Los Angeles no longer has the worst traffic in the U.S., according to a report released by the Texas A&M Transportation Institute Tuesday, according to a Tuesday press release from the study.
The New York-Newark metropolitan area surpassed the Los Angeles-Long Beach-Anaheim area in driver hours spent in traffic in 2020, the Texas A&M Transportation Institute found. It was the first time the Californian city was not in the first place since the institute’s tracking began in 1982.
Commuters in the New York area experienced a total annual traffic delay of 56 hours on average in 2020 compared to an average delay of 46 hours in the Los Angeles area, the report said.
Both figures are significantly lower than 2019 due to the coronavirus pandemic, as New York saw a decline of 40 hours while Los Angeles saw a decline of 73 hours, the study found.
Across the country as a whole, the yearly delay per commuter dropped from 54 hours on average in 2019 to 27 hours, a fall of 50 percent, according to the report.
“The underlying elements of traffic problems – too many car trips, too much rush-hour roadwork, crashes, stalled vehicles and weather issues – have not receded,” said report co-author Tim Lomax in the report’s press release. “What’s different is that those elements have been eclipsed by plummeting traffic volume.” (RELATED: Democrats Want To Tear Down Highways … To Solve Historic Racism?)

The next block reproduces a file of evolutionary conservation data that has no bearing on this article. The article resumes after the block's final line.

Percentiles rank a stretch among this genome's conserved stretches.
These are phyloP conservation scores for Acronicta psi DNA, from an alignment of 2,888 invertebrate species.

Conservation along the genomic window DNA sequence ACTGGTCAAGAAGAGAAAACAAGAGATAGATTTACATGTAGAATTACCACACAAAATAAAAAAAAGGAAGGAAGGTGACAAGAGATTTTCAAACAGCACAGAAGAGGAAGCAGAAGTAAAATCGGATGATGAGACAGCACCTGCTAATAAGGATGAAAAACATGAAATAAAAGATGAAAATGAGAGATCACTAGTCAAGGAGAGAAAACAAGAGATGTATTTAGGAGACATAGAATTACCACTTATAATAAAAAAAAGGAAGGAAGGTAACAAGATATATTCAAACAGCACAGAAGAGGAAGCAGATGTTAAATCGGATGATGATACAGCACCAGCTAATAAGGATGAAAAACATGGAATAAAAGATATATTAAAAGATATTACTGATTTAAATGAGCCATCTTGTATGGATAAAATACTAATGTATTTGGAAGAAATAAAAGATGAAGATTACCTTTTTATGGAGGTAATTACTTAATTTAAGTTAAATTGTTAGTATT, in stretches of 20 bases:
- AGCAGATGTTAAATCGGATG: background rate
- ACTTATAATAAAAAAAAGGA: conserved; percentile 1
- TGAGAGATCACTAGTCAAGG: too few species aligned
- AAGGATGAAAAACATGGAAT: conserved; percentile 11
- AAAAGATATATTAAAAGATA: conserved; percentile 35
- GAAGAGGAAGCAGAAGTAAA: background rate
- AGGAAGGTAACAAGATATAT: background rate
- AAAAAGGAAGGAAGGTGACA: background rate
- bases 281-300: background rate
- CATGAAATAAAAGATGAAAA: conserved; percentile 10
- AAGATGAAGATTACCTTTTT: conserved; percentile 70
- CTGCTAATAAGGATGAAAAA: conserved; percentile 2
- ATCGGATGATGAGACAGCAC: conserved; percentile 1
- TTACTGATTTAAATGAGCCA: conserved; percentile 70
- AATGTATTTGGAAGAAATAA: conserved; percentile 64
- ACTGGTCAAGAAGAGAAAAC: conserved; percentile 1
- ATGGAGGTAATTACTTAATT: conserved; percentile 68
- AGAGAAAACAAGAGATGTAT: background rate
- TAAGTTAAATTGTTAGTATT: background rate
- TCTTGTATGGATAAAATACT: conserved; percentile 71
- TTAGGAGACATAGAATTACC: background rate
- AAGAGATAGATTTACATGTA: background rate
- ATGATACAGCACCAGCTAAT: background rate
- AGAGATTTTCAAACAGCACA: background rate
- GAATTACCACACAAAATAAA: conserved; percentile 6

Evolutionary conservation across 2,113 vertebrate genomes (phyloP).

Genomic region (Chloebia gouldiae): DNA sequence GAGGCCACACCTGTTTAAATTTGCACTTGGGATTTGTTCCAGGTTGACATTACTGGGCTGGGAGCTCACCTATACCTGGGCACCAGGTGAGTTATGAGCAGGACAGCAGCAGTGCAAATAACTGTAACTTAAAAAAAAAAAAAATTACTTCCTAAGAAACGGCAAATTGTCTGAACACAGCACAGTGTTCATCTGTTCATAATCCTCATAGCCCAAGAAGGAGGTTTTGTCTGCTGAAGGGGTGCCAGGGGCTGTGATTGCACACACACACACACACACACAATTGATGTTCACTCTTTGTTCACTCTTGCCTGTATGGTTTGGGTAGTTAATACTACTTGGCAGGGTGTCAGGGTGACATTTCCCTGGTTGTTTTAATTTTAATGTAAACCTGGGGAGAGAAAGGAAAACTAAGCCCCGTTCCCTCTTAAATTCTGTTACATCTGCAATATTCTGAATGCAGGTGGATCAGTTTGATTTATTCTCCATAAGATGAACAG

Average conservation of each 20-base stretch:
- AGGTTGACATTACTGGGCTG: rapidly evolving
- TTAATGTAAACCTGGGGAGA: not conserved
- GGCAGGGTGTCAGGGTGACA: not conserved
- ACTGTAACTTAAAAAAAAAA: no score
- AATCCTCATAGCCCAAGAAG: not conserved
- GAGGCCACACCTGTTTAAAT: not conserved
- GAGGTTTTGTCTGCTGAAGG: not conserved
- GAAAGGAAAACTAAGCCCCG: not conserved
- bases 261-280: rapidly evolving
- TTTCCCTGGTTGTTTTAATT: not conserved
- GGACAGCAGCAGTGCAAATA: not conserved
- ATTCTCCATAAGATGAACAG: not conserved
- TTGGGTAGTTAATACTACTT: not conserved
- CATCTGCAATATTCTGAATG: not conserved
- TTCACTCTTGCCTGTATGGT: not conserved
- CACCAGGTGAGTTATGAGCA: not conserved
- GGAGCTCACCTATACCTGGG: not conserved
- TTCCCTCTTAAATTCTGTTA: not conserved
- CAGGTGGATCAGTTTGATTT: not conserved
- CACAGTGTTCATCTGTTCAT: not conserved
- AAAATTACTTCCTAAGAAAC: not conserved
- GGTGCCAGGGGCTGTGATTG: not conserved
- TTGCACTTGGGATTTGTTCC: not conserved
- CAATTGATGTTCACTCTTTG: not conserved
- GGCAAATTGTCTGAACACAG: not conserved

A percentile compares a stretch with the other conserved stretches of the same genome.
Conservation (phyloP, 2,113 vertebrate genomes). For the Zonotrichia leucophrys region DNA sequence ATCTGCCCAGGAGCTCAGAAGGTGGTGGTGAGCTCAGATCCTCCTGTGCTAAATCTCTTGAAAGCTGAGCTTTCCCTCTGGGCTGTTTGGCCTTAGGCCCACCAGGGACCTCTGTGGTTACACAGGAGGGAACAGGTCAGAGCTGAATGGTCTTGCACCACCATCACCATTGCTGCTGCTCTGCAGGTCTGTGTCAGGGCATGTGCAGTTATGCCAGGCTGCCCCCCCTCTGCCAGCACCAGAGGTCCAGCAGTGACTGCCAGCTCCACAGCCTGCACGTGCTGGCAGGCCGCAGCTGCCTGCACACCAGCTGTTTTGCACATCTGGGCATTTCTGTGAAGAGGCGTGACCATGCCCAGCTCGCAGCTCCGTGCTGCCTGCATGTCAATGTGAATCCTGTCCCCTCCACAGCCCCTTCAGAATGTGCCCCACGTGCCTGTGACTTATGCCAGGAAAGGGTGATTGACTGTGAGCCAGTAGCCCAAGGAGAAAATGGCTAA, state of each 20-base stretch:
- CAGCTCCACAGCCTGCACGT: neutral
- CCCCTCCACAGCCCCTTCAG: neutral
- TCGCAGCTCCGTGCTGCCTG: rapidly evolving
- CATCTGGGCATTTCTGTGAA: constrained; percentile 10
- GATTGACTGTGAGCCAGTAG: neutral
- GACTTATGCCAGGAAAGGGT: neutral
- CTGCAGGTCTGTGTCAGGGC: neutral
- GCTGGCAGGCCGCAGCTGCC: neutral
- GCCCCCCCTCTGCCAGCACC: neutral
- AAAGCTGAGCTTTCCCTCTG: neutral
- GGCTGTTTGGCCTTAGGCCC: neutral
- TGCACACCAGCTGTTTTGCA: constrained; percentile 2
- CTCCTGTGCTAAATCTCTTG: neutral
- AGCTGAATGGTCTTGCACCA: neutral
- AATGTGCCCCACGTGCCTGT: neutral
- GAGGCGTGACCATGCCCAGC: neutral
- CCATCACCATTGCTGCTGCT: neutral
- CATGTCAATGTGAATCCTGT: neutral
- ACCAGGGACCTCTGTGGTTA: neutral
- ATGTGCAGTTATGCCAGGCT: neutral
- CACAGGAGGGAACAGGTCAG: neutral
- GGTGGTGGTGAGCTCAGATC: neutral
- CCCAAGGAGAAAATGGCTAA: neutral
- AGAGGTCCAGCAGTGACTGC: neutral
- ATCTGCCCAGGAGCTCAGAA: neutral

While commuter traffic plunged in 2020, the report found that truck traffic saw much smaller declines as consumers turned to delivery to substitute many in-store purchases.
“The pandemic really impacted supply chains,” said report co-author Bill Eisele in the press release. “But through it all, truckers kept on delivering the goods in our time of need.”
The drop in delays will not last long as traffic began rebounding nationwide in September and 2021 has seen the largest increase since the report tracking began in 1982.
1985 was the last time another metropolitan area came close to surpassing Los Angeles in annual delay per commuter, when San Francisco-Oakland matched the Southern Californian city’s figure of 62 hours, according to the report’s database.
The Texas Department of Transportation and the National Institute for Congestion Reduction funded the study.